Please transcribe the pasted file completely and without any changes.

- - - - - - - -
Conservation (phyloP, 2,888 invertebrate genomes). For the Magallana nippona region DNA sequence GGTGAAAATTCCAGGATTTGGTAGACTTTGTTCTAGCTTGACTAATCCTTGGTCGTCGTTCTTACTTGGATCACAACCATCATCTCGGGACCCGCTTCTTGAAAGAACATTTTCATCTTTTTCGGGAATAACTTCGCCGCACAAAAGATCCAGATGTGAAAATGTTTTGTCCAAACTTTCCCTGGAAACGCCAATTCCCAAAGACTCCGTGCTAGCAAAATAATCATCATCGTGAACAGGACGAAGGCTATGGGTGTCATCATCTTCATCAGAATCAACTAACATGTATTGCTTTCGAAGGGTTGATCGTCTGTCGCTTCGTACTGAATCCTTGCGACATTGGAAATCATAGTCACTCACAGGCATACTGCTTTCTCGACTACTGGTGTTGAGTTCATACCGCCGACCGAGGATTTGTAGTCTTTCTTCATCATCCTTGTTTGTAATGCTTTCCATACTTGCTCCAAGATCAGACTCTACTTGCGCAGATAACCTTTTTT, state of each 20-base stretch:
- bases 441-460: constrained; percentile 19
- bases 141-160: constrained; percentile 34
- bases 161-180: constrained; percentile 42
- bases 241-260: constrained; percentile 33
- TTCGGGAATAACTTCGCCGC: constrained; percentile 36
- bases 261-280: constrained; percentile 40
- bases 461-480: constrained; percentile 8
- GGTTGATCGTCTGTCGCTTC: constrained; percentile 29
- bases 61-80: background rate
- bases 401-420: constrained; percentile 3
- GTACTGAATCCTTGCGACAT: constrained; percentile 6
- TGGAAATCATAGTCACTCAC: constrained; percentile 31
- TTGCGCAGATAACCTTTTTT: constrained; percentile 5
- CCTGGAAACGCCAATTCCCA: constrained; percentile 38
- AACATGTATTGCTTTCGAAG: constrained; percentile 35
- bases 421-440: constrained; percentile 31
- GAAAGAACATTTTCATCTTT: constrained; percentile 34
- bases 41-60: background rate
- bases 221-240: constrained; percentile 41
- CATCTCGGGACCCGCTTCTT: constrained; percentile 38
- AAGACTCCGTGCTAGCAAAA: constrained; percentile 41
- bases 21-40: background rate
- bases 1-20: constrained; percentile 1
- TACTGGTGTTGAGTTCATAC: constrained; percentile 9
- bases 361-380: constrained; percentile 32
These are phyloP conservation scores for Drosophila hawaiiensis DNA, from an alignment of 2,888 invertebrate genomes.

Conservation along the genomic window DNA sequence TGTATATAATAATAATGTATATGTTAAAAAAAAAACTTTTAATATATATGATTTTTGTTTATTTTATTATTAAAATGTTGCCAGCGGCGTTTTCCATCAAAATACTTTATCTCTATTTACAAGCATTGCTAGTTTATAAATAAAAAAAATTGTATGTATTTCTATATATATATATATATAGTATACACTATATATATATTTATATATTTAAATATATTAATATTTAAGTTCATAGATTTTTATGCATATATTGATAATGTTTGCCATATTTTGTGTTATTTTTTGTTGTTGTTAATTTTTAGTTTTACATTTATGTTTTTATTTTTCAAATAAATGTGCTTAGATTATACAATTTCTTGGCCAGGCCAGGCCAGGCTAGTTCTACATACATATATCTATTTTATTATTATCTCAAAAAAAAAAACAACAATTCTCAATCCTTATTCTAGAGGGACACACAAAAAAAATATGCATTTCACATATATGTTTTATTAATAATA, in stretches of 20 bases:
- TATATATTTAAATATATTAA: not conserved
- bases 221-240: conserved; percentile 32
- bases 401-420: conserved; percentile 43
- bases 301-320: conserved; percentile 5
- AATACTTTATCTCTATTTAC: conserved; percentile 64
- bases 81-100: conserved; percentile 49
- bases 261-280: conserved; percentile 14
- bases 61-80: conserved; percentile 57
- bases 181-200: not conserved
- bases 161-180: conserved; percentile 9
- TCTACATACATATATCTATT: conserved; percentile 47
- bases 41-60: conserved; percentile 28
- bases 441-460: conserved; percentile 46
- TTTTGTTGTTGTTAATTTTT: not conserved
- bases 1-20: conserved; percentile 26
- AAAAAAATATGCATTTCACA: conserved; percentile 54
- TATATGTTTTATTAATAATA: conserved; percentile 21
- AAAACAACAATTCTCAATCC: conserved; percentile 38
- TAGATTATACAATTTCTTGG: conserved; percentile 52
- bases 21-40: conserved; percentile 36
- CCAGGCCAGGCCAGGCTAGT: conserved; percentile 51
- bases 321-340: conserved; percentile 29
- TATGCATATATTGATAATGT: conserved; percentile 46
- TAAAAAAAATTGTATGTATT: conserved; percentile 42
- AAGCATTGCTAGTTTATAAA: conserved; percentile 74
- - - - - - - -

Conservation (phyloP, 2,888 invertebrate genomes). For the Magallana nippona region DNA sequence GGTGAAAATTCCAGGATTTGGTAGACTTTGTTCTAGCTTGACTAATCCTTGGTCGTCGTTCTTACTTGGATCACAACCATCATCTCGGGACCCGCTTCTTGAAAGAACATTTTCATCTTTTTCGGGAATAACTTCGCCGCACAAAAGATCCAGATGTGAAAATGTTTTGTCCAAACTTTCCCTGGAAACGCCAATTCCCAAAGACTCCGTGCTAGCAAAATAATCATCATCGTGAACAGGACGAAGGCTATGGGTGTCATCATCTTCATCAGAATCAACTAACATGTATTGCTTTCGAAGGGTTGATCGTCTGTCGCTTCGTACTGAATCCTTGCGACATTGGAAATCATAGTCACTCACAGGCATACTGCTTTCTCGACTACTGGTGTTGAGTTCATACCGCCGACCGAGGATTTGTAGTCTTTCTTCATCATCCTTGTTTGTAATGCTTTCCATACTTGCTCCAAGATCAGACTCTACTTGCGCAGATAACCTTTTTT, state of each 20-base stretch:
- bases 441-460: constrained; percentile 19
- bases 141-160: constrained; percentile 34
- bases 161-180: constrained; percentile 42
- bases 241-260: constrained; percentile 33
- TTCGGGAATAACTTCGCCGC: constrained; percentile 36
- bases 261-280: constrained; percentile 40
- bases 461-480: constrained; percentile 8
- GGTTGATCGTCTGTCGCTTC: constrained; percentile 29
- bases 61-80: background rate
- bases 401-420: constrained; percentile 3
- GTACTGAATCCTTGCGACAT: constrained; percentile 6
- TGGAAATCATAGTCACTCAC: constrained; percentile 31
- TTGCGCAGATAACCTTTTTT: constrained; percentile 5
- CCTGGAAACGCCAATTCCCA: constrained; percentile 38
- AACATGTATTGCTTTCGAAG: constrained; percentile 35
- bases 421-440: constrained; percentile 31
- GAAAGAACATTTTCATCTTT: constrained; percentile 34
- bases 41-60: background rate
- bases 221-240: constrained; percentile 41
- CATCTCGGGACCCGCTTCTT: constrained; percentile 38
- AAGACTCCGTGCTAGCAAAA: constrained; percentile 41
- bases 21-40: background rate
- bases 1-20: constrained; percentile 1
- TACTGGTGTTGAGTTCATAC: constrained; percentile 9
- bases 361-380: constrained; percentile 32
These are phyloP conservation scores for Drosophila hawaiiensis DNA, from an alignment of 2,888 invertebrate genomes.

Conservation along the genomic window DNA sequence TGTATATAATAATAATGTATATGTTAAAAAAAAAACTTTTAATATATATGATTTTTGTTTATTTTATTATTAAAATGTTGCCAGCGGCGTTTTCCATCAAAATACTTTATCTCTATTTACAAGCATTGCTAGTTTATAAATAAAAAAAATTGTATGTATTTCTATATATATATATATATAGTATACACTATATATATATTTATATATTTAAATATATTAATATTTAAGTTCATAGATTTTTATGCATATATTGATAATGTTTGCCATATTTTGTGTTATTTTTTGTTGTTGTTAATTTTTAGTTTTACATTTATGTTTTTATTTTTCAAATAAATGTGCTTAGATTATACAATTTCTTGGCCAGGCCAGGCCAGGCTAGTTCTACATACATATATCTATTTTATTATTATCTCAAAAAAAAAAACAACAATTCTCAATCCTTATTCTAGAGGGACACACAAAAAAAATATGCATTTCACATATATGTTTTATTAATAATA, in stretches of 20 bases:
- TATATATTTAAATATATTAA: not conserved
- bases 221-240: conserved; percentile 32
- bases 401-420: conserved; percentile 43
- bases 301-320: conserved; percentile 5
- AATACTTTATCTCTATTTAC: conserved; percentile 64
- bases 81-100: conserved; percentile 49
- bases 261-280: conserved; percentile 14
- bases 61-80: conserved; percentile 57
- bases 181-200: not conserved
- bases 161-180: conserved; percentile 9
- TCTACATACATATATCTATT: conserved; percentile 47
- bases 41-60: conserved; percentile 28
- bases 441-460: conserved; percentile 46
- TTTTGTTGTTGTTAATTTTT: not conserved
- bases 1-20: conserved; percentile 26
- AAAAAAATATGCATTTCACA: conserved; percentile 54
- TATATGTTTTATTAATAATA: conserved; percentile 21
- AAAACAACAATTCTCAATCC: conserved; percentile 38
- TAGATTATACAATTTCTTGG: conserved; percentile 52
- bases 21-40: conserved; percentile 36
- CCAGGCCAGGCCAGGCTAGT: conserved; percentile 51
- bases 321-340: conserved; percentile 29
- TATGCATATATTGATAATGT: conserved; percentile 46
- TAAAAAAAATTGTATGTATT: conserved; percentile 42
- AAGCATTGCTAGTTTATAAA: conserved; percentile 74